Forums - Gaming Discussion - Devastating victory or humiliating defeat.

Play Station has been a successful brand for many years now, even decades. Some may even say it's a bigger gaming household than Nintendo. This success is obviously reflected in the terrific PS4 sales. The PS4 is the clear winner of the 8th generation against its original competitors XBONE and Wii U. (Let's count out the Switch for this post, because it's now clear that it belongs to the 9th gen)

Even with this success there's a crushing defeat in Sony's pocket that they don't want to talk about, and that's the way they were kicked out of the handheld market. The PSVita performed so badly that Sony decided to simply stop trying. The Original PSP was a really succesful machine selling more than 80 million I think. Yes it was overshadowed by the DS, but it still sold pretty well. The PSVita didn't even get close. In other words the PSVita is to the PSP what the Wii U was to the Wii.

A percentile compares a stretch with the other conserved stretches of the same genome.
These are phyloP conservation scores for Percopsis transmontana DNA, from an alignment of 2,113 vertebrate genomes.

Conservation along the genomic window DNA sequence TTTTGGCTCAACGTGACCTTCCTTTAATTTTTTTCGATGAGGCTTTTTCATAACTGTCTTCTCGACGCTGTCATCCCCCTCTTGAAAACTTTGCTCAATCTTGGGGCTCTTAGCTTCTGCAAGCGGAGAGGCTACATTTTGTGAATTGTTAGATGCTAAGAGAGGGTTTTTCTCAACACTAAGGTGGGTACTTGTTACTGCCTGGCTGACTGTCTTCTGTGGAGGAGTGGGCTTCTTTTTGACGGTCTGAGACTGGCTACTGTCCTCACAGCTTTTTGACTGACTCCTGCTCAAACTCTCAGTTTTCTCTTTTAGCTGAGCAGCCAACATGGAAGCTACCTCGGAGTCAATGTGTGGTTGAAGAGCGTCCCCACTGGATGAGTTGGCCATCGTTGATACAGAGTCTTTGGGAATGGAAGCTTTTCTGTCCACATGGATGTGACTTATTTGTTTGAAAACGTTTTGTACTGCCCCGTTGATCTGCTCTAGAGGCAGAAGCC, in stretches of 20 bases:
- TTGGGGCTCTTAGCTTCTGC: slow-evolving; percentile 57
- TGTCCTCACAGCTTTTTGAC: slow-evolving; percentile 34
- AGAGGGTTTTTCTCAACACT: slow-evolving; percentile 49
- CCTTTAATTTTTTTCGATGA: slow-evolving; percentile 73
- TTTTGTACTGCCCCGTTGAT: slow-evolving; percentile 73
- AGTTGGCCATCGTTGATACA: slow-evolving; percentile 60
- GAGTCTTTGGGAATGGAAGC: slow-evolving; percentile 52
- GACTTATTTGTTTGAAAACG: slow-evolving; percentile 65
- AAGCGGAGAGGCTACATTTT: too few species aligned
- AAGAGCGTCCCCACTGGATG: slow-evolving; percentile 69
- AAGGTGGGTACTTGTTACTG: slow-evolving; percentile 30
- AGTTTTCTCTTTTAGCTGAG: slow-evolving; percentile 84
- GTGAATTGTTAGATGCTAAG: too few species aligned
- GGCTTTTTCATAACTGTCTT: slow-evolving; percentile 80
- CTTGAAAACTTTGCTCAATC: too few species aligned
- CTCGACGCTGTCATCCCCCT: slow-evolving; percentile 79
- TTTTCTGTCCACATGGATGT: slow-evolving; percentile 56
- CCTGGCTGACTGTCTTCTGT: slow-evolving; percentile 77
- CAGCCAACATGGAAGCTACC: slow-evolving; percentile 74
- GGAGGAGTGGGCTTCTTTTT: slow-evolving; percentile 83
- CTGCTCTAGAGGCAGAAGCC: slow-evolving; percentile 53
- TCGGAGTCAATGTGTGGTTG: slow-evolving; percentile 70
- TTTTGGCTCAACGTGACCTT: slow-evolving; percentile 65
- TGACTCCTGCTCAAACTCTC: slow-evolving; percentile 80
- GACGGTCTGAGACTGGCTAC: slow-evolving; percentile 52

So in your opinion, and referring to Sony's performance in the 8th gen, what is more relevant the crushing victory of the PS4 or their exile from the handheld market?



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Switch is debatable where it stands. I thought of it as a replacement for WiiU mid gen. And did a fantastic job making up for lost ground. The Switch 2 or whatever it’s called will be the Series X/PS5 competition.

Otherwise, I feel Sony’s victory in the console space has left them complacent and thus has left the handheld space completely open for Nintendo and MS (Game Pass mobile streaming) ripe for takeover.



Xbox: Best hardware, Game Pass best value, best BC, more 1st party genres and multiplayer titles.